Poet pulls inspiration from life’s beauty

Published: Tue Feb 10, 2015

Tiara Holt • The Daily Beacon
Bill Alexander, also known as the Appalachian Hippie Poet, performs at the Tennessee Tourist Center on Feb. 6.

Appalachian Hippie Poet: a man who just returned from researching basket making techniques in Australia.

A man who is an eighth generation Tennessean.

A man who finds inspiration in a jar of moonshine, but not in the way you might think.

However, for most of his life, the Appalachian Hippie Poet was just known as Bill Alexander.

“My momma started writing poetry early in life, and I started later in life,” Alexander explained.

Alexander graduated from the University of Tennessee with a master’s degree in plant and soil science and went on to a career at Oak Ridge National Laboratory until his retirement 15 years ago.

“I started hiking the Smokies between ’99 and ’02 and hiked all the trails on the eastern side of the park,” Alexander recalled. “I started writing poetry inspired by something I would see or hear or feel on the trails.”

His style began to take shape in what Alexander describes as old Scotch-Irish second and fourth line rhyme.

“In 2006, my wife of 35 years passed away, and my poetry was filled with grief and alcohol at that point,” Alexander said. “I took the appropriate steps to heal and come out the other side.”

After his wife’s death, Alexander’s work could be split into three distinct phases which he coined: mountains, sad and drinking, and the rainbow.

Alexander describes the rainbow phase as “the healing after the pain and the grief like a beautiful rainbow after a storm.”

Chyna Brackeen, president of Attack Monkey Productions, met Alexander a few years ago and said the first aspects of him that struck her were his positive attitude, generous spirit and wild energy.

“I think you get a good understanding of who Bill is through his poetry,” Brackeen said. “His soul really shines through his work.”

Although the content and tone of his work has changed over the years, Alexander still draws inspiration from the physical world around him.

“I heard a fella one time say he was inspired by things he read, and I said ‘Well, I must not be reading the right stuff,’” Alexander laughed. “Mostly I’m inspired by things I do, feel, see, hear or experience, so it’s a very hands on, very active approach to being inspired.”

In a moment of inspiration, Alexander met up with a man he encountered briefly at Rhythm N’ Blooms to go for a ride in the man’s 1924 Ford.

“He had some original Popcorn Sutton moonshine, and we had a drink or two before he gave me a little jar of it,” Alexander said. “When I screwed the lid back on it popped, and before I got home, I had written a piece called ‘Popcorn.’”

Alexander credits most of his poetry to these types of chance encounters, whether it’s a phrase, sound or sight that sparks his imagination.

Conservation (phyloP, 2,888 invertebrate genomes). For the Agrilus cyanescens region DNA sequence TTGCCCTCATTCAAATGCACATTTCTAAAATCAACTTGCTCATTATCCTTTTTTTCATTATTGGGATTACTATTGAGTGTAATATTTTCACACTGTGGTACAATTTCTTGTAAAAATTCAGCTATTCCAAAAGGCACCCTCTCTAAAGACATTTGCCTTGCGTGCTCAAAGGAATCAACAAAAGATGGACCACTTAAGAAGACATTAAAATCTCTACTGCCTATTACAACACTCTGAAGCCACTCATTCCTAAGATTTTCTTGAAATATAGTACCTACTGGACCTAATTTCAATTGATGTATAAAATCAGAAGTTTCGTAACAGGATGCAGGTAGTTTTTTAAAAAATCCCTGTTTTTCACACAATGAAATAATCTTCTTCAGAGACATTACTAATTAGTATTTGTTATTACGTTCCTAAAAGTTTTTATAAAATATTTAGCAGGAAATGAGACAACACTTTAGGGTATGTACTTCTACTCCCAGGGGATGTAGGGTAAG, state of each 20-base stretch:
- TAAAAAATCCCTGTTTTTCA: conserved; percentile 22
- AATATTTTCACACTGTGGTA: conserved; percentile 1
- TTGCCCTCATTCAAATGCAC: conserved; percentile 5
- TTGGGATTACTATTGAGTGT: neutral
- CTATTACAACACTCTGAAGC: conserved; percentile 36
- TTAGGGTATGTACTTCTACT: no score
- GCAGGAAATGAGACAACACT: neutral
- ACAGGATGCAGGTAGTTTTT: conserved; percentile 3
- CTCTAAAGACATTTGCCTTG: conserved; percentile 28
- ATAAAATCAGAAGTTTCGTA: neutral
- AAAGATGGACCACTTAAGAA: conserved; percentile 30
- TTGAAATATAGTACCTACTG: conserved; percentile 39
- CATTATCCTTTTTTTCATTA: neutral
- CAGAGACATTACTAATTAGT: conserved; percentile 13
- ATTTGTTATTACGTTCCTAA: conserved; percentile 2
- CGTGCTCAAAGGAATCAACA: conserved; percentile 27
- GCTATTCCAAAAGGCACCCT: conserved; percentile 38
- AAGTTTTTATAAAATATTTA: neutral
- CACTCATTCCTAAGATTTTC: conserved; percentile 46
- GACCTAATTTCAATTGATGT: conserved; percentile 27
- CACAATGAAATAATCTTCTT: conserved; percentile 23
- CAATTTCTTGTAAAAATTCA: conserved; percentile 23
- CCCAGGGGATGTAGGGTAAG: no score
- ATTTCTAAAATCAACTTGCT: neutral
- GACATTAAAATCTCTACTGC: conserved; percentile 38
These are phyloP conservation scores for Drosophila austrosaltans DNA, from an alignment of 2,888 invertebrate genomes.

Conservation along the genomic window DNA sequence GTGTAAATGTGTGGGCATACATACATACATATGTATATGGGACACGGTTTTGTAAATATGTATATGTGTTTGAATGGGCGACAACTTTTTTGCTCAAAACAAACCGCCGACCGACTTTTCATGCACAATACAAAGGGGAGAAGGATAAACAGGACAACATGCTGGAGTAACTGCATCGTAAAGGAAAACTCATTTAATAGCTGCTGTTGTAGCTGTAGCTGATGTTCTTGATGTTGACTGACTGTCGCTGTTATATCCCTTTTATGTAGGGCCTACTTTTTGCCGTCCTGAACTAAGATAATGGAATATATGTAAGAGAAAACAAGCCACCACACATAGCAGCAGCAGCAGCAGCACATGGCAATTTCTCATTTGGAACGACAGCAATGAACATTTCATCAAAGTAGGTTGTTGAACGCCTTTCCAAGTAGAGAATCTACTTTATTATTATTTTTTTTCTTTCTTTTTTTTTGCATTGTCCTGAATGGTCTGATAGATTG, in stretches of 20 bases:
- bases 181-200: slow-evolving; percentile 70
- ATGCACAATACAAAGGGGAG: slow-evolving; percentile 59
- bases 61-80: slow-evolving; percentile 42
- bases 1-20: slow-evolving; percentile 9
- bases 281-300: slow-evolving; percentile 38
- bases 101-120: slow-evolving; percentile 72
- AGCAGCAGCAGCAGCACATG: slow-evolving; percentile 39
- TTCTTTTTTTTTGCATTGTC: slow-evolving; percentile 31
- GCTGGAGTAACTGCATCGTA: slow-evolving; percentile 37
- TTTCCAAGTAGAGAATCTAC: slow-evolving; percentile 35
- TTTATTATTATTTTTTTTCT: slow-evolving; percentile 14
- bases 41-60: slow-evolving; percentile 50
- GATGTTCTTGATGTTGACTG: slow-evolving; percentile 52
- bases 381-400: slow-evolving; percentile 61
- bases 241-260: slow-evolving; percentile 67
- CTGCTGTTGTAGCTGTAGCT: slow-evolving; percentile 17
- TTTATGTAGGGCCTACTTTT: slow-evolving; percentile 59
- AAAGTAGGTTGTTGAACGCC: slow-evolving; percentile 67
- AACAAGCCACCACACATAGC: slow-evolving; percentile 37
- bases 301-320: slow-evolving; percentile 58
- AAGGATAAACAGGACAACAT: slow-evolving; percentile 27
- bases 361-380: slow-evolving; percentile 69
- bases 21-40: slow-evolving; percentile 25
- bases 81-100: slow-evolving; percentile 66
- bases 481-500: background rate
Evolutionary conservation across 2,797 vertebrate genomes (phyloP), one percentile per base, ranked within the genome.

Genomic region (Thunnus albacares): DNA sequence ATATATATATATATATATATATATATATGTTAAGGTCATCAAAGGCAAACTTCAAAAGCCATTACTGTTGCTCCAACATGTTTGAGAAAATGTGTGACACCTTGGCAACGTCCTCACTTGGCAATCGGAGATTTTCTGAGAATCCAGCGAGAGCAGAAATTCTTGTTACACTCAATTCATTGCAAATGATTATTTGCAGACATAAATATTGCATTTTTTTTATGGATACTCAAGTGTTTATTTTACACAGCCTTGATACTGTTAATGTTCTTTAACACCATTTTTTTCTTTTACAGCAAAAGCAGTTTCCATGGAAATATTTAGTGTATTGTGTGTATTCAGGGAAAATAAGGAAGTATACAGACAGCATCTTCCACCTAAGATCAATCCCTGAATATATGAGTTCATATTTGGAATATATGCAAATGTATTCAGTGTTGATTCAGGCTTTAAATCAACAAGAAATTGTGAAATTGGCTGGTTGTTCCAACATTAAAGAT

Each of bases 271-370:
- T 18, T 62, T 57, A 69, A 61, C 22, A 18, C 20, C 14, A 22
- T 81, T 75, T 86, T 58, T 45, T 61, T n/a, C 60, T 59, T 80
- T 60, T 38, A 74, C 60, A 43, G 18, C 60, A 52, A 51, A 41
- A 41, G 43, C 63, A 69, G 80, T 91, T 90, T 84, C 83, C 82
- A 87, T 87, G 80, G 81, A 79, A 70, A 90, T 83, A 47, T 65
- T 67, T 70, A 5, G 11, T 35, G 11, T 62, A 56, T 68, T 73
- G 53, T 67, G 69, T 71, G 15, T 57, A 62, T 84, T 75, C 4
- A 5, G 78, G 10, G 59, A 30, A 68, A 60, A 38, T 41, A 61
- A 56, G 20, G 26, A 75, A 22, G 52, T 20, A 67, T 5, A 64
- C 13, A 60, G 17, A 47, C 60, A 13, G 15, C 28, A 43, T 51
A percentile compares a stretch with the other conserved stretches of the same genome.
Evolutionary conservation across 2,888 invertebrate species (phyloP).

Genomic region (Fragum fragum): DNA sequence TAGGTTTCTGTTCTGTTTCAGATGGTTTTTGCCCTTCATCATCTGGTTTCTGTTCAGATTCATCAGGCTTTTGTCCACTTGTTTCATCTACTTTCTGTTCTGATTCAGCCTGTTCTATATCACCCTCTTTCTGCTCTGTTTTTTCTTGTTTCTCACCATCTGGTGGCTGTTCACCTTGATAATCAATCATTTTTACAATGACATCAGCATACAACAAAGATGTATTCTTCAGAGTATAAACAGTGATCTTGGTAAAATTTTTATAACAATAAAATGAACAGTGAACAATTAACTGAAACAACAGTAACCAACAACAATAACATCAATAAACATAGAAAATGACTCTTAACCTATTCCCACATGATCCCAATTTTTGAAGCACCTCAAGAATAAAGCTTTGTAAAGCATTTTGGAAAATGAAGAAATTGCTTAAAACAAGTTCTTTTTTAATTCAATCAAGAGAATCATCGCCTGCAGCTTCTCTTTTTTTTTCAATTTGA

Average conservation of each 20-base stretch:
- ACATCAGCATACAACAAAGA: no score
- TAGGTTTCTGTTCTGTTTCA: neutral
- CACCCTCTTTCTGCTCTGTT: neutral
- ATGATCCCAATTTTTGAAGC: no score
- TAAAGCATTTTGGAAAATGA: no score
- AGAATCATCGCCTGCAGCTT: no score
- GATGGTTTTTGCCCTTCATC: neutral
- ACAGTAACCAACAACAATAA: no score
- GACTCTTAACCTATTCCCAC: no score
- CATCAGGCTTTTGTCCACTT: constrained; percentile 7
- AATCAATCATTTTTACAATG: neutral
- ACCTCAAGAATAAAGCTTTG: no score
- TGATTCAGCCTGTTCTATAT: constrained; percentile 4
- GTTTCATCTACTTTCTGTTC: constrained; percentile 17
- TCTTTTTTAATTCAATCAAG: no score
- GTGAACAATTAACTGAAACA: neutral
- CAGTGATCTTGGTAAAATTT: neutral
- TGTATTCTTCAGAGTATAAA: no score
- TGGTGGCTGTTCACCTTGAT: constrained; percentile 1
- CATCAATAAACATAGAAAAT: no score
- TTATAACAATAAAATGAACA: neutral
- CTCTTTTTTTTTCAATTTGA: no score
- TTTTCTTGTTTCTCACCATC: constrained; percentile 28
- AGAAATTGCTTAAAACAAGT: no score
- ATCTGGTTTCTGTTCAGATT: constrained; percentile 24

“Sometimes I felt bad about using other people’s words,” Alexander confessed. “Then I got to thinking that a camera captures an image in a moment, and as a poet, I capture words in a moment.”

As the MC at Rhythm N’ Blooms last spring, Alexander recited small pieces by memory between acts, occasionally doing full sets on his own.

Briston Maroney, a member of local bluegrass band Subtle Clutch, met Alexander at Rhythm N’ Blooms. A few months later, Alexander then showed up to the band’s album release party and introduced the group with an original composition in its honor.

Maroney was “really surprised and honored that Bill had done that since we only met him in the musician tent that spring.”

Although most of his work begins as a written composition, Alexander considers his public appearances more of a storytelling performance than a poetry reading.

“As a performing poet, I consider myself a storyteller,” Alexander said. “Somebody will ask me a question that may be answered with a simpler ‘yes’ or ‘no,’ but I’ll take five minutes and tell a little story that will give you the answer in the body of the story.”

Brackeen can attest to Alexander’s storytelling prowess.

When she attempted to bring her son, Hayden, home from a birthday party for Alexander at the office, Hayden asked to go back saying, “Yeah, the music was okay, but I loved Bill. I just loved all of his old yarns.”

“You can’t know Bill and not be familiar with his work,” Brackeen explained. “You’ll be in mid-conversation with him, and he’ll start spouting off a piece he wrote the night before.”

After nearly 16 years as a poet, Alexander has no plans to slow down.

“The poetry and the basket research have just been retirement efforts and hobbies more than anything, because I really think you shouldn’t just sit down and waste away,” Alexander said. “The way to continue is to have young friends, which I do, and to just be a part of society in general and to contribute in ways that maybe you couldn’t when you were working or had other responsibilities.”


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